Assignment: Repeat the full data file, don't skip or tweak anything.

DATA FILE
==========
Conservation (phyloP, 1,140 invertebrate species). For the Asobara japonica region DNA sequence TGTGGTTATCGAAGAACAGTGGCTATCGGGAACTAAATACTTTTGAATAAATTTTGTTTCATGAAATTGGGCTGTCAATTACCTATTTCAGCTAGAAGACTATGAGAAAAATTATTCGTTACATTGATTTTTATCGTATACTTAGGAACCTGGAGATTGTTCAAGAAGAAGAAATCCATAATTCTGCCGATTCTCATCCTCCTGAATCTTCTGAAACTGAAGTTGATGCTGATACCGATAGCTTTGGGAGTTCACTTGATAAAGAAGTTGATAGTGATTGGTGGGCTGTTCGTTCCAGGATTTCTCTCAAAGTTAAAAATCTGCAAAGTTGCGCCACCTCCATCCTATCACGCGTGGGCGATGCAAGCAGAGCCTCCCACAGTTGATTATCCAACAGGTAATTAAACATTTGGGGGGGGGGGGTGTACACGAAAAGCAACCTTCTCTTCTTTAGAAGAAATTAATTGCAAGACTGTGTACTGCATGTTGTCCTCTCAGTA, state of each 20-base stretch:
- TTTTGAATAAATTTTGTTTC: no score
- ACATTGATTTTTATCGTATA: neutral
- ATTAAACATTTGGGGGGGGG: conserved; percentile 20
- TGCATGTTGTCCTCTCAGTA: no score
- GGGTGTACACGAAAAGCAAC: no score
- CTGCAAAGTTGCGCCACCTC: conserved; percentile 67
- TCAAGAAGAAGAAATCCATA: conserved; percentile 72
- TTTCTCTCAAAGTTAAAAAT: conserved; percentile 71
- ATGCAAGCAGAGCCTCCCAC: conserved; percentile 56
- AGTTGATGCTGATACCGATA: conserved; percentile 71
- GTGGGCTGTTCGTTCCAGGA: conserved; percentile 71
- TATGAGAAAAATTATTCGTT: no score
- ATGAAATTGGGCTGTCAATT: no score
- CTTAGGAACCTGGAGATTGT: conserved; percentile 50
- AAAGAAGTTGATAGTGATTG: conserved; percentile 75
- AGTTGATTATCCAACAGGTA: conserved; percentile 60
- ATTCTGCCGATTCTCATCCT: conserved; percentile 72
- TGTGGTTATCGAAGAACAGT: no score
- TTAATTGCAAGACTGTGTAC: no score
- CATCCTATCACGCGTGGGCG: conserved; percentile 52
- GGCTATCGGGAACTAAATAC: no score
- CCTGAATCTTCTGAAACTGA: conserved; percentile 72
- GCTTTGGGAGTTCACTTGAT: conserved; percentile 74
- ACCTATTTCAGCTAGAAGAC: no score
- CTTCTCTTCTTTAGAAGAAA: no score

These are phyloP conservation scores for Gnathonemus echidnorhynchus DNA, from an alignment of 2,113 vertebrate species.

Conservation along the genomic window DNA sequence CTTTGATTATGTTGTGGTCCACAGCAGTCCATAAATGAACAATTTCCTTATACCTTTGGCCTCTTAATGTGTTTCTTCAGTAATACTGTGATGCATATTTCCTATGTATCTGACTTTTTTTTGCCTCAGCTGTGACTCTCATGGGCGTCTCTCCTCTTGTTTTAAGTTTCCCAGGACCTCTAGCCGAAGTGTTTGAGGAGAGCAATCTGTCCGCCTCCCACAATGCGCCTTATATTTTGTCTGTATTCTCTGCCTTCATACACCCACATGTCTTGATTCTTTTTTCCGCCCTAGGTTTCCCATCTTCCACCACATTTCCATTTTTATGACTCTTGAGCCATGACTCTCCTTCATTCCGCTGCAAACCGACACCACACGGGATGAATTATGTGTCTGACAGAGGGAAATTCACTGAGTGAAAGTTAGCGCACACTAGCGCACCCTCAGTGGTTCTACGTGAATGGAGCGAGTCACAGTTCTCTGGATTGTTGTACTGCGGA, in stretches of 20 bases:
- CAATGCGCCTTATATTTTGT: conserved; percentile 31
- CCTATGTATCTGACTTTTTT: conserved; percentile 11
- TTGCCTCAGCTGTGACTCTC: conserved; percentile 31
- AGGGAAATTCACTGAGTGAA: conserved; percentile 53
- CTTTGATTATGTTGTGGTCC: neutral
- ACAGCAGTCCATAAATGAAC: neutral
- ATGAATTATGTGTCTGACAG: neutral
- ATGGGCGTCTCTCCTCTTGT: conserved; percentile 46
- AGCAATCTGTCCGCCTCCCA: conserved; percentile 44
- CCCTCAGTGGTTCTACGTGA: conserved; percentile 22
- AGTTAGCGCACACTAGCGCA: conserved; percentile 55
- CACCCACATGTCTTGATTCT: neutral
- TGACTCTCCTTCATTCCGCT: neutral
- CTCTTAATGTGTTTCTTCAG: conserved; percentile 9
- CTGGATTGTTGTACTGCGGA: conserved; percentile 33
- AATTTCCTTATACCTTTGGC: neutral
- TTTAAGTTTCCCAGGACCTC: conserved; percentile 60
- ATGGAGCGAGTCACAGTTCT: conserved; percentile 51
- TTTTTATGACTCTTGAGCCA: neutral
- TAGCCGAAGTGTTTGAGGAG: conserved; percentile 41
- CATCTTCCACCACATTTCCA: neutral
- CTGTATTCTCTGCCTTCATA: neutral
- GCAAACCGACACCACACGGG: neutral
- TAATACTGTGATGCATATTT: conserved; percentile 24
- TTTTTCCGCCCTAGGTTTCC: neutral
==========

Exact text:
Conservation (phyloP, 1,140 invertebrate species). For the Asobara japonica region DNA sequence TGTGGTTATCGAAGAACAGTGGCTATCGGGAACTAAATACTTTTGAATAAATTTTGTTTCATGAAATTGGGCTGTCAATTACCTATTTCAGCTAGAAGACTATGAGAAAAATTATTCGTTACATTGATTTTTATCGTATACTTAGGAACCTGGAGATTGTTCAAGAAGAAGAAATCCATAATTCTGCCGATTCTCATCCTCCTGAATCTTCTGAAACTGAAGTTGATGCTGATACCGATAGCTTTGGGAGTTCACTTGATAAAGAAGTTGATAGTGATTGGTGGGCTGTTCGTTCCAGGATTTCTCTCAAAGTTAAAAATCTGCAAAGTTGCGCCACCTCCATCCTATCACGCGTGGGCGATGCAAGCAGAGCCTCCCACAGTTGATTATCCAACAGGTAATTAAACATTTGGGGGGGGGGGGTGTACACGAAAAGCAACCTTCTCTTCTTTAGAAGAAATTAATTGCAAGACTGTGTACTGCATGTTGTCCTCTCAGTA, state of each 20-base stretch:
- TTTTGAATAAATTTTGTTTC: no score
- ACATTGATTTTTATCGTATA: neutral
- ATTAAACATTTGGGGGGGGG: conserved; percentile 20
- TGCATGTTGTCCTCTCAGTA: no score
- GGGTGTACACGAAAAGCAAC: no score
- CTGCAAAGTTGCGCCACCTC: conserved; percentile 67
- TCAAGAAGAAGAAATCCATA: conserved; percentile 72
- TTTCTCTCAAAGTTAAAAAT: conserved; percentile 71
- ATGCAAGCAGAGCCTCCCAC: conserved; percentile 56
- AGTTGATGCTGATACCGATA: conserved; percentile 71
- GTGGGCTGTTCGTTCCAGGA: conserved; percentile 71
- TATGAGAAAAATTATTCGTT: no score
- ATGAAATTGGGCTGTCAATT: no score
- CTTAGGAACCTGGAGATTGT: conserved; percentile 50
- AAAGAAGTTGATAGTGATTG: conserved; percentile 75
- AGTTGATTATCCAACAGGTA: conserved; percentile 60
- ATTCTGCCGATTCTCATCCT: conserved; percentile 72
- TGTGGTTATCGAAGAACAGT: no score
- TTAATTGCAAGACTGTGTAC: no score
- CATCCTATCACGCGTGGGCG: conserved; percentile 52
- GGCTATCGGGAACTAAATAC: no score
- CCTGAATCTTCTGAAACTGA: conserved; percentile 72
- GCTTTGGGAGTTCACTTGAT: conserved; percentile 74
- ACCTATTTCAGCTAGAAGAC: no score
- CTTCTCTTCTTTAGAAGAAA: no score

These are phyloP conservation scores for Gnathonemus echidnorhynchus DNA, from an alignment of 2,113 vertebrate species.

Conservation along the genomic window DNA sequence CTTTGATTATGTTGTGGTCCACAGCAGTCCATAAATGAACAATTTCCTTATACCTTTGGCCTCTTAATGTGTTTCTTCAGTAATACTGTGATGCATATTTCCTATGTATCTGACTTTTTTTTGCCTCAGCTGTGACTCTCATGGGCGTCTCTCCTCTTGTTTTAAGTTTCCCAGGACCTCTAGCCGAAGTGTTTGAGGAGAGCAATCTGTCCGCCTCCCACAATGCGCCTTATATTTTGTCTGTATTCTCTGCCTTCATACACCCACATGTCTTGATTCTTTTTTCCGCCCTAGGTTTCCCATCTTCCACCACATTTCCATTTTTATGACTCTTGAGCCATGACTCTCCTTCATTCCGCTGCAAACCGACACCACACGGGATGAATTATGTGTCTGACAGAGGGAAATTCACTGAGTGAAAGTTAGCGCACACTAGCGCACCCTCAGTGGTTCTACGTGAATGGAGCGAGTCACAGTTCTCTGGATTGTTGTACTGCGGA, in stretches of 20 bases:
- CAATGCGCCTTATATTTTGT: conserved; percentile 31
- CCTATGTATCTGACTTTTTT: conserved; percentile 11
- TTGCCTCAGCTGTGACTCTC: conserved; percentile 31
- AGGGAAATTCACTGAGTGAA: conserved; percentile 53
- CTTTGATTATGTTGTGGTCC: neutral
- ACAGCAGTCCATAAATGAAC: neutral
- ATGAATTATGTGTCTGACAG: neutral
- ATGGGCGTCTCTCCTCTTGT: conserved; percentile 46
- AGCAATCTGTCCGCCTCCCA: conserved; percentile 44
- CCCTCAGTGGTTCTACGTGA: conserved; percentile 22
- AGTTAGCGCACACTAGCGCA: conserved; percentile 55
- CACCCACATGTCTTGATTCT: neutral
- TGACTCTCCTTCATTCCGCT: neutral
- CTCTTAATGTGTTTCTTCAG: conserved; percentile 9
- CTGGATTGTTGTACTGCGGA: conserved; percentile 33
- AATTTCCTTATACCTTTGGC: neutral
- TTTAAGTTTCCCAGGACCTC: conserved; percentile 60
- ATGGAGCGAGTCACAGTTCT: conserved; percentile 51
- TTTTTATGACTCTTGAGCCA: neutral
- TAGCCGAAGTGTTTGAGGAG: conserved; percentile 41
- CATCTTCCACCACATTTCCA: neutral
- CTGTATTCTCTGCCTTCATA: neutral
- GCAAACCGACACCACACGGG: neutral
- TAATACTGTGATGCATATTT: conserved; percentile 24
- TTTTTCCGCCCTAGGTTTCC: neutral